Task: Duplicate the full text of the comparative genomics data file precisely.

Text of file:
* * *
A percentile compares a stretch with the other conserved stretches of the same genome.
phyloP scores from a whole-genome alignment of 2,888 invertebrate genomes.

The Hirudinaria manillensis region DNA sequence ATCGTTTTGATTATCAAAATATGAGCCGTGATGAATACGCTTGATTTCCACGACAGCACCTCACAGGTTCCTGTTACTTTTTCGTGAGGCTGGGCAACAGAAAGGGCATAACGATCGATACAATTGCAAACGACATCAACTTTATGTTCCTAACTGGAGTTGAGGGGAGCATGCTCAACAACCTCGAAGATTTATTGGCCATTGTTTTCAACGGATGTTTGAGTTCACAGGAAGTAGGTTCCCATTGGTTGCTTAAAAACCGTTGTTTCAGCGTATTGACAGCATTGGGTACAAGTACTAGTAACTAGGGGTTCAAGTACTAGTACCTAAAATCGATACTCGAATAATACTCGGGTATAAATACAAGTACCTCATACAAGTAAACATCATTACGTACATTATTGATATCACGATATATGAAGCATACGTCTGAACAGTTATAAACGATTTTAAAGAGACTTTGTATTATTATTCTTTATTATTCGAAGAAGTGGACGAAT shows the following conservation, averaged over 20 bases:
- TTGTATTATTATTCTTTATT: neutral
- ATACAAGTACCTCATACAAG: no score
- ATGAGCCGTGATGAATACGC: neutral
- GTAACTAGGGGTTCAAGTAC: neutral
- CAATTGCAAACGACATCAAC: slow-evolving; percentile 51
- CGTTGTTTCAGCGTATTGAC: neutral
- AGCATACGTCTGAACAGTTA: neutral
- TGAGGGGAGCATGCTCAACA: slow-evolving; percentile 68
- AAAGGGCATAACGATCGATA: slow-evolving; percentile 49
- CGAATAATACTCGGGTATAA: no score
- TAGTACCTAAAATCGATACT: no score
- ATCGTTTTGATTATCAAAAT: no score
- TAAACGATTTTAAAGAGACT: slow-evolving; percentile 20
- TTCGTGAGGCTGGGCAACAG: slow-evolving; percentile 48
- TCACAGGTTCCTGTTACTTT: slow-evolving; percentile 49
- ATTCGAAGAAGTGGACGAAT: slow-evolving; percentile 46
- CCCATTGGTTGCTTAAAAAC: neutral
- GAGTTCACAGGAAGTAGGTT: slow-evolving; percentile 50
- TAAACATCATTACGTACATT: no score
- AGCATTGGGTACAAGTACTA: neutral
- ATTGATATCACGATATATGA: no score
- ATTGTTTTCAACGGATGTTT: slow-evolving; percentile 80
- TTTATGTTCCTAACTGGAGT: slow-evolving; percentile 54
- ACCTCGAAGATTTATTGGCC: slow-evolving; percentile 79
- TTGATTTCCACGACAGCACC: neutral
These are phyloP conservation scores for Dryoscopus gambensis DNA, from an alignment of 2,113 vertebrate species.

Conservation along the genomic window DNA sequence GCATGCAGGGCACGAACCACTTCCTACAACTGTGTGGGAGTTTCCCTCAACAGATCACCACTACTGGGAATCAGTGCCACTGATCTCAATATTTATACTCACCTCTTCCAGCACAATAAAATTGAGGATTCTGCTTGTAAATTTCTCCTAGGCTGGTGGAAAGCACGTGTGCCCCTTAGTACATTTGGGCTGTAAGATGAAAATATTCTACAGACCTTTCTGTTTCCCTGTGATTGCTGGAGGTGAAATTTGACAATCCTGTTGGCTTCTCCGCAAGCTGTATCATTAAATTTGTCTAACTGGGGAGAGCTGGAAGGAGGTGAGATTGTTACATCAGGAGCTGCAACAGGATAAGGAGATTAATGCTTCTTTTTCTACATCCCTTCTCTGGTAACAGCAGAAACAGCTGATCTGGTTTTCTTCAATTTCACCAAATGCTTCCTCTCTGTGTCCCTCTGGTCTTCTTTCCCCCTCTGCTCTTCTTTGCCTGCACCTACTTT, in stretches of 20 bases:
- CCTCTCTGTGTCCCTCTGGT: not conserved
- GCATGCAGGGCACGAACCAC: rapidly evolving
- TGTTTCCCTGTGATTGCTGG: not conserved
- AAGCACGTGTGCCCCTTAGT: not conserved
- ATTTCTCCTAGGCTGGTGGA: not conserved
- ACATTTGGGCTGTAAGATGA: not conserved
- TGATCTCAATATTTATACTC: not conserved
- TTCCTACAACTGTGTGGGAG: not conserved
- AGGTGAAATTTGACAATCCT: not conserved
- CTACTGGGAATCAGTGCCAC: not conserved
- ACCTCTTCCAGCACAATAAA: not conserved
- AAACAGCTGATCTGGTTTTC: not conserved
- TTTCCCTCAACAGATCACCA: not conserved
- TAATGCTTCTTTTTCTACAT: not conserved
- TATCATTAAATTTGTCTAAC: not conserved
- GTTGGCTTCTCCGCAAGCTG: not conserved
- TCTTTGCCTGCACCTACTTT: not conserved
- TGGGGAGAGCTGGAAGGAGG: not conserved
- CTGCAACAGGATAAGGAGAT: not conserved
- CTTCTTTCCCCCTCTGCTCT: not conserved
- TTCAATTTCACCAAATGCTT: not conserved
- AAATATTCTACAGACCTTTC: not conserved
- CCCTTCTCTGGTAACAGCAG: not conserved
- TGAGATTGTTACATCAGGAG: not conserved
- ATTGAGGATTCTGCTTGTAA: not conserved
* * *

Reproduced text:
A percentile compares a stretch with the other conserved stretches of the same genome.
phyloP scores from a whole-genome alignment of 2,888 invertebrate genomes.

The Hirudinaria manillensis region DNA sequence ATCGTTTTGATTATCAAAATATGAGCCGTGATGAATACGCTTGATTTCCACGACAGCACCTCACAGGTTCCTGTTACTTTTTCGTGAGGCTGGGCAACAGAAAGGGCATAACGATCGATACAATTGCAAACGACATCAACTTTATGTTCCTAACTGGAGTTGAGGGGAGCATGCTCAACAACCTCGAAGATTTATTGGCCATTGTTTTCAACGGATGTTTGAGTTCACAGGAAGTAGGTTCCCATTGGTTGCTTAAAAACCGTTGTTTCAGCGTATTGACAGCATTGGGTACAAGTACTAGTAACTAGGGGTTCAAGTACTAGTACCTAAAATCGATACTCGAATAATACTCGGGTATAAATACAAGTACCTCATACAAGTAAACATCATTACGTACATTATTGATATCACGATATATGAAGCATACGTCTGAACAGTTATAAACGATTTTAAAGAGACTTTGTATTATTATTCTTTATTATTCGAAGAAGTGGACGAAT shows the following conservation, averaged over 20 bases:
- TTGTATTATTATTCTTTATT: neutral
- ATACAAGTACCTCATACAAG: no score
- ATGAGCCGTGATGAATACGC: neutral
- GTAACTAGGGGTTCAAGTAC: neutral
- CAATTGCAAACGACATCAAC: slow-evolving; percentile 51
- CGTTGTTTCAGCGTATTGAC: neutral
- AGCATACGTCTGAACAGTTA: neutral
- TGAGGGGAGCATGCTCAACA: slow-evolving; percentile 68
- AAAGGGCATAACGATCGATA: slow-evolving; percentile 49
- CGAATAATACTCGGGTATAA: no score
- TAGTACCTAAAATCGATACT: no score
- ATCGTTTTGATTATCAAAAT: no score
- TAAACGATTTTAAAGAGACT: slow-evolving; percentile 20
- TTCGTGAGGCTGGGCAACAG: slow-evolving; percentile 48
- TCACAGGTTCCTGTTACTTT: slow-evolving; percentile 49
- ATTCGAAGAAGTGGACGAAT: slow-evolving; percentile 46
- CCCATTGGTTGCTTAAAAAC: neutral
- GAGTTCACAGGAAGTAGGTT: slow-evolving; percentile 50
- TAAACATCATTACGTACATT: no score
- AGCATTGGGTACAAGTACTA: neutral
- ATTGATATCACGATATATGA: no score
- ATTGTTTTCAACGGATGTTT: slow-evolving; percentile 80
- TTTATGTTCCTAACTGGAGT: slow-evolving; percentile 54
- ACCTCGAAGATTTATTGGCC: slow-evolving; percentile 79
- TTGATTTCCACGACAGCACC: neutral
These are phyloP conservation scores for Dryoscopus gambensis DNA, from an alignment of 2,113 vertebrate species.

Conservation along the genomic window DNA sequence GCATGCAGGGCACGAACCACTTCCTACAACTGTGTGGGAGTTTCCCTCAACAGATCACCACTACTGGGAATCAGTGCCACTGATCTCAATATTTATACTCACCTCTTCCAGCACAATAAAATTGAGGATTCTGCTTGTAAATTTCTCCTAGGCTGGTGGAAAGCACGTGTGCCCCTTAGTACATTTGGGCTGTAAGATGAAAATATTCTACAGACCTTTCTGTTTCCCTGTGATTGCTGGAGGTGAAATTTGACAATCCTGTTGGCTTCTCCGCAAGCTGTATCATTAAATTTGTCTAACTGGGGAGAGCTGGAAGGAGGTGAGATTGTTACATCAGGAGCTGCAACAGGATAAGGAGATTAATGCTTCTTTTTCTACATCCCTTCTCTGGTAACAGCAGAAACAGCTGATCTGGTTTTCTTCAATTTCACCAAATGCTTCCTCTCTGTGTCCCTCTGGTCTTCTTTCCCCCTCTGCTCTTCTTTGCCTGCACCTACTTT, in stretches of 20 bases:
- CCTCTCTGTGTCCCTCTGGT: not conserved
- GCATGCAGGGCACGAACCAC: rapidly evolving
- TGTTTCCCTGTGATTGCTGG: not conserved
- AAGCACGTGTGCCCCTTAGT: not conserved
- ATTTCTCCTAGGCTGGTGGA: not conserved
- ACATTTGGGCTGTAAGATGA: not conserved
- TGATCTCAATATTTATACTC: not conserved
- TTCCTACAACTGTGTGGGAG: not conserved
- AGGTGAAATTTGACAATCCT: not conserved
- CTACTGGGAATCAGTGCCAC: not conserved
- ACCTCTTCCAGCACAATAAA: not conserved
- AAACAGCTGATCTGGTTTTC: not conserved
- TTTCCCTCAACAGATCACCA: not conserved
- TAATGCTTCTTTTTCTACAT: not conserved
- TATCATTAAATTTGTCTAAC: not conserved
- GTTGGCTTCTCCGCAAGCTG: not conserved
- TCTTTGCCTGCACCTACTTT: not conserved
- TGGGGAGAGCTGGAAGGAGG: not conserved
- CTGCAACAGGATAAGGAGAT: not conserved
- CTTCTTTCCCCCTCTGCTCT: not conserved
- TTCAATTTCACCAAATGCTT: not conserved
- AAATATTCTACAGACCTTTC: not conserved
- CCCTTCTCTGGTAACAGCAG: not conserved
- TGAGATTGTTACATCAGGAG: not conserved
- ATTGAGGATTCTGCTTGTAA: not conserved